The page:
When most people travel to Bali, they head to places like Tanah Lot, Jimbaran, Seminyak and Ubud. Nil and myself together with Eva opted to stay the full length of our trip just in Ubud and make daytrips, if possible, to the surrounding areas. You could say that it was a very leisurely holiday for the both of us and a chance for Eva to bond further with my in-laws. It came at a good time as she is beginning to experience some separation anxiety but more on that in my baby blog.
Note: Ubud has a no-electricity-town-wide every Saturday from 6pm till 10pm so choose your activities wisely.
What’s nice about Ubud?
In a nutshell, if you like culture, a slightly more laidback environment (compared to the hustle and bustle of Kuta), then stop here. Tourists flock here for the cultural shows, as well as the arts and crafts (galleries, markets, shops, etc). Most people will opt for about two to three days but if you’re staying longer, you can explore more than just the center of Ubud.
Where to stay?
There are plenty of resorts, homestays, cottages and villas – the sky is the limit…or rather your wallet, that is. Most people opt for accommodation in the centre of Ubud, which is along Monkey Forest Road and Jalan Raja Ubud. There are a few hidden gems in the other smaller streets like Jalan Goutama, Dewisita and so forth. Because our accommodation was paid for and we didn’t have to scout around (we stayed with my in-laws at Agung Cottages along Jalan Goutama), I can’t be too sure about the prices but what I do know is budget accommodation are priced below 100,000 rupiah per night.
Do be careful when it comes to choosing a place to stay – you’ll want hot water as the water in Ubud can get frighteningly chilly. Bonuses are things like air-conditioning (you won’t need it around this time of the year as the rains are heavy and very cooling) and a swimming pool (which is great if you’re heading there in the hot months).
What to eat?
Balinese cuisine, of course! While rich in spices, it is an eclectic mix of Malay, Chinese and Indian influences, making it very unique. The traditional bebek betutu (roasted duck stuffed with herbs and spices before being wrapped in leaves) and babi guling (roast stuffed suckling pig/pig) are must-tries on the list. If your palate is adventurous, you can opt for some lawar – with or without meat. Other Indonesian favourites like gado-gado, bakso and soto are good options as well.
Warungs or simple family-styled eateries are your best bet if you’re on a budget and would like to stretch your rupiah to the limit. Warung Local and Dewa Warung along Jalan Goutama have pretty delicious choices starting from 6,000 all the way till 15,000 rupiah (and more). Warung Ika Oka serves up some yummy roast suckling pig that is a hit with the locals during lunch and it’s located opposite the palace.
Posh places like Nomad and Kita serve up pretty good food but the ambience is more for tourists rather than locals or budget eaters like myself and Nil. Tourists love Nomad and another spot called Bunute for its lively environment and in the case of the latter, a very talented local band.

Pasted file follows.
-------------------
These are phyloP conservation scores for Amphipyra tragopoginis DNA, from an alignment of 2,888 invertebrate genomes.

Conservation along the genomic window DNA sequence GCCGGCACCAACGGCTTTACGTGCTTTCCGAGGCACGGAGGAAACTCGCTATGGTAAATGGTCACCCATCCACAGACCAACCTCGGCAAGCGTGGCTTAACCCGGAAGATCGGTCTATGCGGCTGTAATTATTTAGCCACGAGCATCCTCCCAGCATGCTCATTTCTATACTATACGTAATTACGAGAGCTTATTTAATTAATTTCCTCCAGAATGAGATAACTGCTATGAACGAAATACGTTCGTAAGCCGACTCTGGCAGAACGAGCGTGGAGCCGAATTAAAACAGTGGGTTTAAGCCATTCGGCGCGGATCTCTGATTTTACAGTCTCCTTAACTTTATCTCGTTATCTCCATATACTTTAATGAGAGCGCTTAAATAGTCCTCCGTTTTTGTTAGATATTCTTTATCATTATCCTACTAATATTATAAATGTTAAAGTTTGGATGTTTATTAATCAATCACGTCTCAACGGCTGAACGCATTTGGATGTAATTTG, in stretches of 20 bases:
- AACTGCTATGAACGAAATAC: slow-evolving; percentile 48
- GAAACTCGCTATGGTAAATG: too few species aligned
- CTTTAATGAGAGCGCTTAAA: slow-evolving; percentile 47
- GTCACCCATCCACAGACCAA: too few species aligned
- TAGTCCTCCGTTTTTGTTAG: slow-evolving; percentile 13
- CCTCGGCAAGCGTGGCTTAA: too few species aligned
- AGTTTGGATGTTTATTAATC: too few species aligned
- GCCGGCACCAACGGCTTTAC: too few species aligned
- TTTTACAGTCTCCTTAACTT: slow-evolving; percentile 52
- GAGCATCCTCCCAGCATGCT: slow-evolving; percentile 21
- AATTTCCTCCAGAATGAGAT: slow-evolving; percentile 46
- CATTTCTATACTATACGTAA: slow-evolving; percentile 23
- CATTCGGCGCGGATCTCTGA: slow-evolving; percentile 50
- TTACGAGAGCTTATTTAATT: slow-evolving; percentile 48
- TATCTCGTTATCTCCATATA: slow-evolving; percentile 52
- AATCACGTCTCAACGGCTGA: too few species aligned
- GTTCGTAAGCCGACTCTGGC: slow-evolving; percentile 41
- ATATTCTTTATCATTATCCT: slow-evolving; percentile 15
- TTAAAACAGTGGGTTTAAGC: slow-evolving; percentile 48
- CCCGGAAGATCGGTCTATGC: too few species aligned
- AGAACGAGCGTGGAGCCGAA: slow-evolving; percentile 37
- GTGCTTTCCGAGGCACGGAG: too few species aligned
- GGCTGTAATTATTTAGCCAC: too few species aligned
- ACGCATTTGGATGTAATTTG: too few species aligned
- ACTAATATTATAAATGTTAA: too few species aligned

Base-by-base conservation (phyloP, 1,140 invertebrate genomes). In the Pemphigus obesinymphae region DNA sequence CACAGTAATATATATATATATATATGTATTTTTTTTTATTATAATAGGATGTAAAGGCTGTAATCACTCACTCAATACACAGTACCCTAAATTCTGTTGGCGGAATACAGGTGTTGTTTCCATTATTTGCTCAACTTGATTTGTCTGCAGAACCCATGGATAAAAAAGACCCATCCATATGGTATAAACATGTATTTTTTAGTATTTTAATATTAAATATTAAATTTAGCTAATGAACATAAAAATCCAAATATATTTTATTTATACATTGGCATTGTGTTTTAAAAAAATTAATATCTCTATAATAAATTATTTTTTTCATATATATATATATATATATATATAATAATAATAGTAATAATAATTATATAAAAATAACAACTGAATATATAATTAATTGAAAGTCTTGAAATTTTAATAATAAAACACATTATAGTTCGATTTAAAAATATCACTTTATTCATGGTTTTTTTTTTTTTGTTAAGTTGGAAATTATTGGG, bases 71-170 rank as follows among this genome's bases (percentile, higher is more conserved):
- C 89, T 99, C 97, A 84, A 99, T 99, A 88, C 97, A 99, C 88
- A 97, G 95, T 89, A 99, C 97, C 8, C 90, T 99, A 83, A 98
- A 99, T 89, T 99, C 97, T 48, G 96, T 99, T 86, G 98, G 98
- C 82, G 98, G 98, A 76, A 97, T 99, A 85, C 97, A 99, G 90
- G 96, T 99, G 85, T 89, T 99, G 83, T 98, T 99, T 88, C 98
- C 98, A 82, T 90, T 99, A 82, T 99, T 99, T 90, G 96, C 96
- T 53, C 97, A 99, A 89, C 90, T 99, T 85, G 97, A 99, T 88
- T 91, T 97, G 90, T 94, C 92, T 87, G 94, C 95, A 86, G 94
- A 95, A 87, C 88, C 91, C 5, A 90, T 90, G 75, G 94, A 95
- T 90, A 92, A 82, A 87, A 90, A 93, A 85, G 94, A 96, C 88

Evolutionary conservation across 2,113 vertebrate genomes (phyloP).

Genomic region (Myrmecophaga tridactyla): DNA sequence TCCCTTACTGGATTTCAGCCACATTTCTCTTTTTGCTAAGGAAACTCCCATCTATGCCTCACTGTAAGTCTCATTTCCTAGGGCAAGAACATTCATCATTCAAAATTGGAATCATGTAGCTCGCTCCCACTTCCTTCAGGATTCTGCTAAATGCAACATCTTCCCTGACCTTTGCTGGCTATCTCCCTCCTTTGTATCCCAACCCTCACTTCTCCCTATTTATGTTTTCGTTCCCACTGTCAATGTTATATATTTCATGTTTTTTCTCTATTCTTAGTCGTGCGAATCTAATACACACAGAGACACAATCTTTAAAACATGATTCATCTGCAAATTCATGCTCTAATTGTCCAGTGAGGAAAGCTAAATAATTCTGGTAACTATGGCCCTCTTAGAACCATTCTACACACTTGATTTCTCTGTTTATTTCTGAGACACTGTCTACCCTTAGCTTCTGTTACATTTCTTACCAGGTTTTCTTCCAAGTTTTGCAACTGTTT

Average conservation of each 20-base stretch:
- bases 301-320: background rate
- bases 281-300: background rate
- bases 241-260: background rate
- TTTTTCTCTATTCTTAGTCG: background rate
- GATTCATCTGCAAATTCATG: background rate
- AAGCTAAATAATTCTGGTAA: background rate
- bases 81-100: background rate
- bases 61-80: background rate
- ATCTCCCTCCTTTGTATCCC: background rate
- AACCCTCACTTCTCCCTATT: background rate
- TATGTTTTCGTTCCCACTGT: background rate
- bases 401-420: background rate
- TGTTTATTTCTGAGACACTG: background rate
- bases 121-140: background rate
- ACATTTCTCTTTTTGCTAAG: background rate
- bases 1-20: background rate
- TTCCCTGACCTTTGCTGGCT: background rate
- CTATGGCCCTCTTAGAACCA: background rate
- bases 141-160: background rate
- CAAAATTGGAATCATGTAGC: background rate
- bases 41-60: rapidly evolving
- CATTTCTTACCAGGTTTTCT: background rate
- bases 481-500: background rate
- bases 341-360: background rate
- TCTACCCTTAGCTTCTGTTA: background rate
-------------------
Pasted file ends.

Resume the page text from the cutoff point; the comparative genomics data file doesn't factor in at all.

What to do?
Seriously, if you’re looking for adventure or a boisterous nightlife, Ubud is hardly the right place to stay in. Come here if you’re after some cultural shows – there are plenty all year round – and some art. There are plenty of galleries to feast your eyes on plus the surrounding areas like Batun, Mas, and Celuk are home to some of the loveliest works of arts in this region, be it in the form of canvas/paint, stone or wood.
Spas and massages are popular as well; expect to pay 50,000 rupiahs for an hour’s worth of traditional Balinese massage on site. Add about anywhere between 25,000 to 50,000 if you want the masseur to drop by your hotel. Pedicures, manicures and facials are available as well not to mention the full on treatment of a lovely scrub plus a bath. Options like mandi lulur, milk baths and what-nots are available. Yes, when it comes to pampering oneself, Ubud is the place.
If you’re bored, rent a bike or bicycle and head off to the surrounding villages. The view can be fantastic with scores of paddy fields and houses/villas lining the skyline. Alternatively, if you don’t mind, take a walk. Best times are during the early hours of the morning. Bring some sunblock and an umbrella in case the heat gets unbearable OR in case it rains.
For those into shopping, expect some lovely gems at the local Pasar Seni located along Jalan Raja Ubud. Remember to hard bargain as anything and everything can be priced exorbitantly especially if you’re a tourist. Don’t be afraid to ask for less – your cue is this: if it doesn’t have a price tag (even handwritten ones can be challenged), it’s okay to bargain. Start off at the lowest possible – at least 75% off the original price before making your way up. Then again, don’t die from a heart attack if you end up paying more than what someone else paid. Most of the time, the difference hardly makes a dent in your pocket but means a lot to the locals.
Drink only bottled water (a large bottle of 1.5L only costs 3,000 to 4,000 rupiahs) and avoid fresh vegetables & fruits (salads, etc) whenever possible.
Also water here is quite soft so if you’re doing laundry, you may want to buy local detergent available at the mini-marts or Delta chain stores here.
Watch out for dog poo as you’re exploring the streets as Bali has an awful problem with the huge number of stray dogs – they are not wild, just loose. Most are harmless and some, well, their bark is worse than their bite.